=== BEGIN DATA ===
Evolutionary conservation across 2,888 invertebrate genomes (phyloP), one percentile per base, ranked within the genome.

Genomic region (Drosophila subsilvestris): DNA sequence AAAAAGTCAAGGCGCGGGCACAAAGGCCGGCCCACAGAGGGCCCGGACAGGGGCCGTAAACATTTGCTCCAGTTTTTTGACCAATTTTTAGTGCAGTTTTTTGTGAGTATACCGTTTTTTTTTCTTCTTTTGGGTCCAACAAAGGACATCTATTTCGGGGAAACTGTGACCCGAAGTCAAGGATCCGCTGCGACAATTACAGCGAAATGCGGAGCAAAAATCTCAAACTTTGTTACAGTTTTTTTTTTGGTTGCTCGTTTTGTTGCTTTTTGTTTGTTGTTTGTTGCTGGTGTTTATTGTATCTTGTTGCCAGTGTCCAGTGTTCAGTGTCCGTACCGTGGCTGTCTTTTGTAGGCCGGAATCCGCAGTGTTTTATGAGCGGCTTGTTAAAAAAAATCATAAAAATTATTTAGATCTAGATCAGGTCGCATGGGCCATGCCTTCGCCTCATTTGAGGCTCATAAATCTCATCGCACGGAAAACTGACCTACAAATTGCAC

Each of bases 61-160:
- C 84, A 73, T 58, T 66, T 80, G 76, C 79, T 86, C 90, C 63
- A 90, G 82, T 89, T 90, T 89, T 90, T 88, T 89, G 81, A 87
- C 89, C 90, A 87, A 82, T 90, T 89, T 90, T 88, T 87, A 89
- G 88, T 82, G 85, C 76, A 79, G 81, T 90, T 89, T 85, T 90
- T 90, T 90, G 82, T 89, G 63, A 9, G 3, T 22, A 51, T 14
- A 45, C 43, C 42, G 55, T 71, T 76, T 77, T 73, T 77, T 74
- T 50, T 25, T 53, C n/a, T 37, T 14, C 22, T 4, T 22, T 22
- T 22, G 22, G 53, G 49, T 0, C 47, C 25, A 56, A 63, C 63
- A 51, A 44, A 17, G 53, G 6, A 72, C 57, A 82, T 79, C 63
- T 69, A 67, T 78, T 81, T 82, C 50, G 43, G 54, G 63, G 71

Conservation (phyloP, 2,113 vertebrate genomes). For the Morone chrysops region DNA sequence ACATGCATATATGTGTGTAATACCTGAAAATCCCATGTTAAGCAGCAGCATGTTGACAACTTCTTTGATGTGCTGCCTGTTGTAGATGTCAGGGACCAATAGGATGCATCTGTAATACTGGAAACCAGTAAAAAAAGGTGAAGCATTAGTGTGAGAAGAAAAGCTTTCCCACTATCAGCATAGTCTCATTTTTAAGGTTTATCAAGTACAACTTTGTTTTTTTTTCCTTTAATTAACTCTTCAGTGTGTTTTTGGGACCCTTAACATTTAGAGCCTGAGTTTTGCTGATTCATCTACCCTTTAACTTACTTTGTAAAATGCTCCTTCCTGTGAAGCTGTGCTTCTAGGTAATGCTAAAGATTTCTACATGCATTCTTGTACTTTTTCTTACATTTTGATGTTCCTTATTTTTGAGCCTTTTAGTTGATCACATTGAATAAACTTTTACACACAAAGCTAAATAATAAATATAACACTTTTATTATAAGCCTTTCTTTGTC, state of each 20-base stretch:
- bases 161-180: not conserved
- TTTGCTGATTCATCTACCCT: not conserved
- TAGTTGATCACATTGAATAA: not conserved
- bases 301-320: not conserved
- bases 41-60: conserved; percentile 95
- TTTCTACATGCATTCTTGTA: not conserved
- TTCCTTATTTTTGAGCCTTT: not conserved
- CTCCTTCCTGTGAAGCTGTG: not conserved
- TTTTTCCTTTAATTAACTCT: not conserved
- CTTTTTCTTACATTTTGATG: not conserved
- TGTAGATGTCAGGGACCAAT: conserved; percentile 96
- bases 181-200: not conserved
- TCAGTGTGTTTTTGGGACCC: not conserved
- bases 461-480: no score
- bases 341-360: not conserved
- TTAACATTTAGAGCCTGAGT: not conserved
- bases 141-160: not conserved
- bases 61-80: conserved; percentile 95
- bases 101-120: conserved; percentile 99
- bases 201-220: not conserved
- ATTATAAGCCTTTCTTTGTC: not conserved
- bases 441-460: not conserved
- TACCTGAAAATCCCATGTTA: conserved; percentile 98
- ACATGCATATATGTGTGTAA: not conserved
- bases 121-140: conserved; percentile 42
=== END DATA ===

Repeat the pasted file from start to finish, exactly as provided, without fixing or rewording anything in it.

Evolutionary conservation across 2,888 invertebrate genomes (phyloP), one percentile per base, ranked within the genome.

Genomic region (Drosophila subsilvestris): DNA sequence AAAAAGTCAAGGCGCGGGCACAAAGGCCGGCCCACAGAGGGCCCGGACAGGGGCCGTAAACATTTGCTCCAGTTTTTTGACCAATTTTTAGTGCAGTTTTTTGTGAGTATACCGTTTTTTTTTCTTCTTTTGGGTCCAACAAAGGACATCTATTTCGGGGAAACTGTGACCCGAAGTCAAGGATCCGCTGCGACAATTACAGCGAAATGCGGAGCAAAAATCTCAAACTTTGTTACAGTTTTTTTTTTGGTTGCTCGTTTTGTTGCTTTTTGTTTGTTGTTTGTTGCTGGTGTTTATTGTATCTTGTTGCCAGTGTCCAGTGTTCAGTGTCCGTACCGTGGCTGTCTTTTGTAGGCCGGAATCCGCAGTGTTTTATGAGCGGCTTGTTAAAAAAAATCATAAAAATTATTTAGATCTAGATCAGGTCGCATGGGCCATGCCTTCGCCTCATTTGAGGCTCATAAATCTCATCGCACGGAAAACTGACCTACAAATTGCAC

Each of bases 61-160:
- C 84, A 73, T 58, T 66, T 80, G 76, C 79, T 86, C 90, C 63
- A 90, G 82, T 89, T 90, T 89, T 90, T 88, T 89, G 81, A 87
- C 89, C 90, A 87, A 82, T 90, T 89, T 90, T 88, T 87, A 89
- G 88, T 82, G 85, C 76, A 79, G 81, T 90, T 89, T 85, T 90
- T 90, T 90, G 82, T 89, G 63, A 9, G 3, T 22, A 51, T 14
- A 45, C 43, C 42, G 55, T 71, T 76, T 77, T 73, T 77, T 74
- T 50, T 25, T 53, C n/a, T 37, T 14, C 22, T 4, T 22, T 22
- T 22, G 22, G 53, G 49, T 0, C 47, C 25, A 56, A 63, C 63
- A 51, A 44, A 17, G 53, G 6, A 72, C 57, A 82, T 79, C 63
- T 69, A 67, T 78, T 81, T 82, C 50, G 43, G 54, G 63, G 71

Conservation (phyloP, 2,113 vertebrate genomes). For the Morone chrysops region DNA sequence ACATGCATATATGTGTGTAATACCTGAAAATCCCATGTTAAGCAGCAGCATGTTGACAACTTCTTTGATGTGCTGCCTGTTGTAGATGTCAGGGACCAATAGGATGCATCTGTAATACTGGAAACCAGTAAAAAAAGGTGAAGCATTAGTGTGAGAAGAAAAGCTTTCCCACTATCAGCATAGTCTCATTTTTAAGGTTTATCAAGTACAACTTTGTTTTTTTTTCCTTTAATTAACTCTTCAGTGTGTTTTTGGGACCCTTAACATTTAGAGCCTGAGTTTTGCTGATTCATCTACCCTTTAACTTACTTTGTAAAATGCTCCTTCCTGTGAAGCTGTGCTTCTAGGTAATGCTAAAGATTTCTACATGCATTCTTGTACTTTTTCTTACATTTTGATGTTCCTTATTTTTGAGCCTTTTAGTTGATCACATTGAATAAACTTTTACACACAAAGCTAAATAATAAATATAACACTTTTATTATAAGCCTTTCTTTGTC, state of each 20-base stretch:
- bases 161-180: not conserved
- TTTGCTGATTCATCTACCCT: not conserved
- TAGTTGATCACATTGAATAA: not conserved
- bases 301-320: not conserved
- bases 41-60: conserved; percentile 95
- TTTCTACATGCATTCTTGTA: not conserved
- TTCCTTATTTTTGAGCCTTT: not conserved
- CTCCTTCCTGTGAAGCTGTG: not conserved
- TTTTTCCTTTAATTAACTCT: not conserved
- CTTTTTCTTACATTTTGATG: not conserved
- TGTAGATGTCAGGGACCAAT: conserved; percentile 96
- bases 181-200: not conserved
- TCAGTGTGTTTTTGGGACCC: not conserved
- bases 461-480: no score
- bases 341-360: not conserved
- TTAACATTTAGAGCCTGAGT: not conserved
- bases 141-160: not conserved
- bases 61-80: conserved; percentile 95
- bases 101-120: conserved; percentile 99
- bases 201-220: not conserved
- ATTATAAGCCTTTCTTTGTC: not conserved
- bases 441-460: not conserved
- TACCTGAAAATCCCATGTTA: conserved; percentile 98
- ACATGCATATATGTGTGTAA: not conserved
- bases 121-140: conserved; percentile 42